City Council on Tuesday unanimously approved a resolution (PDF) affirming Lancaster’s status as a “Welcoming City” and committing its police department to codify its longstanding policy of not intervening in federal immigration matters.
Beforehand, council members and Mayor Danene Sorace assured CASA’s Daniel Alvalle that the vote represented, not the end of the matter, but a step in an ongoing discussion around safeguarding immigrant rights and protections.
Alvalle is Pennsylvania state director for CASA, an immigrant advocacy nonprofit based in Maryland. CASA has been pushing Lancaster to enact a “Trust Act” that would become part of City Code.
Besides barring all cooperation with ICE unless explicitly required by law, it includes provisions such as allowing photo IDs from foreign governments or nonprofits to be accepted as identification for city purposes.
Reiterating comments made at previous meetings, Sorace assured Alvalle that the city shares CASA’s objectives and is in the process of implementing them administratively, in large part though its formal certification as a Welcoming City.
Enacting CASA’s proposed Trust Act, however, would conflict with those existing efforts, creating unnecessary complications and additional work, Sorace told CASA attorney Nick Katz last month.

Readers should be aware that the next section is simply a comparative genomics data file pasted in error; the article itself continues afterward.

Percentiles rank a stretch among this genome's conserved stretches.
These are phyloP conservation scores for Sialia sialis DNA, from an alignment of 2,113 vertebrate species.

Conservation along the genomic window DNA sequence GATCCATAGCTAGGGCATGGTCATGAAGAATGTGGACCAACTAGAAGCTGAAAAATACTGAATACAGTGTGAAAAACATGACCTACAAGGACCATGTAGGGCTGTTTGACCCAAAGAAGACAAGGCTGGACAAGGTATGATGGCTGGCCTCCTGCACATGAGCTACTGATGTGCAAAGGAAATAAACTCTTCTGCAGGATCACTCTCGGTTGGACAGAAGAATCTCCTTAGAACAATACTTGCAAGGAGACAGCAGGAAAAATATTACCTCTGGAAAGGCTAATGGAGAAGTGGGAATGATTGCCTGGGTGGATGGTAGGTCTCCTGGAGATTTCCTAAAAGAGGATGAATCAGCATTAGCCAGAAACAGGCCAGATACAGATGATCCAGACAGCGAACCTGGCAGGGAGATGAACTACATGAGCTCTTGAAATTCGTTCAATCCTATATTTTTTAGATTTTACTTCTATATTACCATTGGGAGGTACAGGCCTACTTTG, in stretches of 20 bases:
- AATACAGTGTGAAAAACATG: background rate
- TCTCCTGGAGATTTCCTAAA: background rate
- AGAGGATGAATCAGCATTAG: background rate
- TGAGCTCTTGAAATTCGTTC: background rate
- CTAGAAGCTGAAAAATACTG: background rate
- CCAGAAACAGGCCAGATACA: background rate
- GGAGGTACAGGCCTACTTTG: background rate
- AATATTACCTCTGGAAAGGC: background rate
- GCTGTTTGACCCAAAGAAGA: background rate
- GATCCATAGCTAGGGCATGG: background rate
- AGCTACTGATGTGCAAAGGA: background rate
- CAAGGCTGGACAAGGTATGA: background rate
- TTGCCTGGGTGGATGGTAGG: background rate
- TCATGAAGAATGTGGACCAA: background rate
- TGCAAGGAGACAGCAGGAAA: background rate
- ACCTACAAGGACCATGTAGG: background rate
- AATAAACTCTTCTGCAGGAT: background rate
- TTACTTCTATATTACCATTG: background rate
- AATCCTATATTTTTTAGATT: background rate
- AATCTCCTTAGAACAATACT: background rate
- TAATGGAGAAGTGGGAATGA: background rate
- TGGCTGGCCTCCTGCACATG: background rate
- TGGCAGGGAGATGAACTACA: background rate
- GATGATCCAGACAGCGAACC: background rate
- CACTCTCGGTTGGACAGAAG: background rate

CASA did not help its case with its initial press conference, the mayor told Alvalle: The organization showcased accusations falsely implying that city police had assisted ICE in detaining family members of local residents. That sowed distrust and confusion among “the very residents that we are trying to protect,” she said.
Alvalle admitted the mistake and apologized.
CASA’s concern over enacting protections administratively rather than legislatively he said, is that the former can be reversed. Trust Acts enacted elsewhere, he said, have done “wonders” for immigrants’ security.
Yes, but ordinances can be repealed, too, the mayor said. The protections CASA wants are achieved by policy working hand in hand with practice, she said.
She asked Alvalle about the potential of melding CASA’s Trust Act with the Welcoming City framework to eliminate their inconsistencies and administrative overlap. The result could be advantageous to CASA’s policy goals, she said, giving it vetted model legislation that it could present to other certified Welcoming Cities.
“Maybe there’s a ‘marriage’ here that we need to figure out better,” Sorace said.
The Lancaster police department’s policy of staying out of immigration matters is being codified as part of its work to secure formal accreditation. City Council’s resolution calls for the resulting written policy to be completed and published by the end of March next year.